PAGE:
SuperScript II Reverse Transcriptase with oligo(dT) primer (all from Invitrogen, Carlsbad, CA, USA) was used to synthesize 20 μl cDNA templates from 1 μg purified RNA. cDNA was diluted 2X before use and qRT-PCR reactions were prepared in a 10 μl volume using SsoAdvanced Universal SYBR Green Supermix (Bio-Rad, Hercules, CA, USA) and 400 nM specific primers targeting the gene of interest (SLC10A2-F [5’- TGGGTTTCTTCCTGGCTAGACT-3’]; SLC10A2-R [5’- TGTTCTGCATTCCAGTTTCCAA-3’] [91]). All reactions were performed in triplicate. Reactions were run on a CFX96 Real-Time PCR System (Bio-Rad, Hercules, CA, USA). The 2-ΔΔCt method [92] was used to calculate relative changes in gene expression and all results were normalized to GAPDH.

Bacterial culturing

Bacterial strains were obtained from DSMZ and ATCC. All strains were cultured at 37°C under anaerobic conditions using an anaerobic chamber (Coy Laboratory Products) with a gas mix of 5% hydrogen, 20% carbon dioxide and 75% nitrogen. Strains were grown in rich medium (S5 Table) that was filter sterilized and stored in the anaerobic chamber at least 24 hours prior to use. L. reuteri was grown in medium supplemented with 20 mM glucose. For all in vitro assays, cultures used for inoculation were grown overnight at 37°C in 10 mL 14b medium in anaerobic Hungate tubes. Stock solutions of conjugated bile acids (TCA, GCDCA) and unconjugated bile acids (CA, CDCA, DCA) were prepared to a final concentration of 100 mM and used for all in vitro assays. All bile acids used were soluble in methanol.

Microbial bile acid metabolism screen

Stock solutions of conjugated and unconjugated bile acids (100 mM) were added to 3 ml 14b medium to obtain a final concentration of 100 μM total bile acid. Tubes were inoculated with a T. sanguinis cultured overnight, then incubated in the anaerobic chamber at 37°C for 48 hours. At the 24- and 48-hour timepoints, 1 mL of each culture was removed and the supernatant was collected after brief centrifugation. Each culture supernant was diluted 10x in initial running solvent (30:70 MeOH:10 mM ammonium acetate). Samples were spun at max speed for 3 minutes to remove suspended particles prior to loading on the uHPLC. Samples were analyzed using a uHPLC coupled with a high-resolution mass spectrometer.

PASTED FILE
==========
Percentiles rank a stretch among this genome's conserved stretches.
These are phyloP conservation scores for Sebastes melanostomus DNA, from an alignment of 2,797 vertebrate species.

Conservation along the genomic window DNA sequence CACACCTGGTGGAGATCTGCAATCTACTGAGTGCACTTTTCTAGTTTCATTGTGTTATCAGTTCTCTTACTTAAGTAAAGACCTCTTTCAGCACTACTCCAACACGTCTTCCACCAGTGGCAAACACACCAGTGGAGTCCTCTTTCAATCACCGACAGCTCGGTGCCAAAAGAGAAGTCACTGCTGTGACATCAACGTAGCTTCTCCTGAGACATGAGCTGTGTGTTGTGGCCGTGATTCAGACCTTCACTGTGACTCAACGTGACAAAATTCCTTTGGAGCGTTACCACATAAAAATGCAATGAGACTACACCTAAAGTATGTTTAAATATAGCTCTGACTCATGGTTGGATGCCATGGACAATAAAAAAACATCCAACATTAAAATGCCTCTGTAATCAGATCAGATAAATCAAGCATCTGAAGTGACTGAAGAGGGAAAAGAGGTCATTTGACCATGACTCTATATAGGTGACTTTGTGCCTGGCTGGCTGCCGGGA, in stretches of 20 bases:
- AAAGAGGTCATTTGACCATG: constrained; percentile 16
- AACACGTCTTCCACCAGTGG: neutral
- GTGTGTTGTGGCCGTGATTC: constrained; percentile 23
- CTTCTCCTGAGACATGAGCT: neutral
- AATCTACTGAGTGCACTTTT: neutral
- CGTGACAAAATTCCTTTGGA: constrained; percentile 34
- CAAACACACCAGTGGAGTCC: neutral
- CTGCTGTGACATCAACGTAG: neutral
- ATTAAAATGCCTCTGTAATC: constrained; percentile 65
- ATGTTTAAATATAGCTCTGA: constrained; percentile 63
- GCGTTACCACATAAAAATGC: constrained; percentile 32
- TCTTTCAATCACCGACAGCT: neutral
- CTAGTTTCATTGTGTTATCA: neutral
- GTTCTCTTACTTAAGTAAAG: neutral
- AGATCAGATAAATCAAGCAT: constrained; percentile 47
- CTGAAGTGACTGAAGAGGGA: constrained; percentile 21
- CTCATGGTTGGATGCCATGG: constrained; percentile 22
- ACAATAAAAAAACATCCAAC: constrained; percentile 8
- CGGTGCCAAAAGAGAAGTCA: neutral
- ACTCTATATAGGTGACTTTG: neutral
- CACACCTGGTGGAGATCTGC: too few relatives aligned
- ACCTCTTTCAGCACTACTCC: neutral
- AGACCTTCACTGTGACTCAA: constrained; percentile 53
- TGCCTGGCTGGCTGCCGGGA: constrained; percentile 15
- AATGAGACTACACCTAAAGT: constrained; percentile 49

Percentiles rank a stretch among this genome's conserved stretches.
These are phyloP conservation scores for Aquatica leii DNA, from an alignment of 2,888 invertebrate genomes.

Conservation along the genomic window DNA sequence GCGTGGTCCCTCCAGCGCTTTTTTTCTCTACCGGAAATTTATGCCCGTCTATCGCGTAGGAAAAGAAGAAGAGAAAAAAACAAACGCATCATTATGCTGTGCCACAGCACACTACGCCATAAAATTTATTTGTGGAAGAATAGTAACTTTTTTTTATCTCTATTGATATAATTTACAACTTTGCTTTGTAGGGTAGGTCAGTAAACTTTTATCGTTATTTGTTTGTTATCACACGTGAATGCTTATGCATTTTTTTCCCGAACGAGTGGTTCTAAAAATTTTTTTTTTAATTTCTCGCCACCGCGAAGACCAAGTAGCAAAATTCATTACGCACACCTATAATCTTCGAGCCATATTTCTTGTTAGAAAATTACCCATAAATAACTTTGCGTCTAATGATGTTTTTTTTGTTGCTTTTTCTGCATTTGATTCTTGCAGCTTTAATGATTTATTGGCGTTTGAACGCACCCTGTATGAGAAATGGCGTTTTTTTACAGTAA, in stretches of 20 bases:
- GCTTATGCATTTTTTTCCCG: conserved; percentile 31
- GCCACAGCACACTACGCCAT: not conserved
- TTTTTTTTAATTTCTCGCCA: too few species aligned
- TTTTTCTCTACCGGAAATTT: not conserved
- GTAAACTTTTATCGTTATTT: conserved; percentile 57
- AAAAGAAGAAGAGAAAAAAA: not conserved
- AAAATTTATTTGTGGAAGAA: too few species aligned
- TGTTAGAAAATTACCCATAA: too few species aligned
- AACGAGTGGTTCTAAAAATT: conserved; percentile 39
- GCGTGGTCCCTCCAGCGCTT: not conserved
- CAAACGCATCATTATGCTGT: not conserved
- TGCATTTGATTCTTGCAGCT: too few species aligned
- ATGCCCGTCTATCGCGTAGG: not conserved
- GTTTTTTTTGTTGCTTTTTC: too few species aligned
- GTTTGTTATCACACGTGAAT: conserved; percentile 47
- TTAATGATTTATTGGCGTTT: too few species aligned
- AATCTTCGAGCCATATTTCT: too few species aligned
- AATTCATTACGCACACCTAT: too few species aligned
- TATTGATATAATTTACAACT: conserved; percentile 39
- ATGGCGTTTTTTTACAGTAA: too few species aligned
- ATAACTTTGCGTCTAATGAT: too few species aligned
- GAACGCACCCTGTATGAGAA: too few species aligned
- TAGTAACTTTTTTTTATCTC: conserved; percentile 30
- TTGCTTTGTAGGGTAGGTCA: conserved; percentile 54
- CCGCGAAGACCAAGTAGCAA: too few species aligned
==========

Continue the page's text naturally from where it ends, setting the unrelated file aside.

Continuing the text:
Microbial bile acid screen uHPLC-MS/MS parameters

10 μL aliquots of diluted supernatant samples were analyzed using a uHPLC-MS/MS system consisting of a Vanquish uHPLC coupled by electrospray ionization (ESI) (negative mode) to a hybrid quadrupole-high-resolution mass spectrometer (Q Exactive Orbitrap; Thermo Scientific). Liquid chromatography separation was achieved on an Acquity UPLC BEH C18 column (2.1-by 100-mm column, 1.7-μm particle size) heated to 50°C. Solvent A was 10 mM Ammonium acetate, pH 6; solvent B was 100% methanol. The total run time was 31.5 minutes with the following gradient: 0 min, 30% B; 0.5 min, 30% B; 24 min, 100% B; 29 min, 100% B; 29 min, 30% B; 31.5 min, 30% B. Bile acid peaks were identified using the Metabolomics Analysis and Visualization Engine (MAVEN) [93].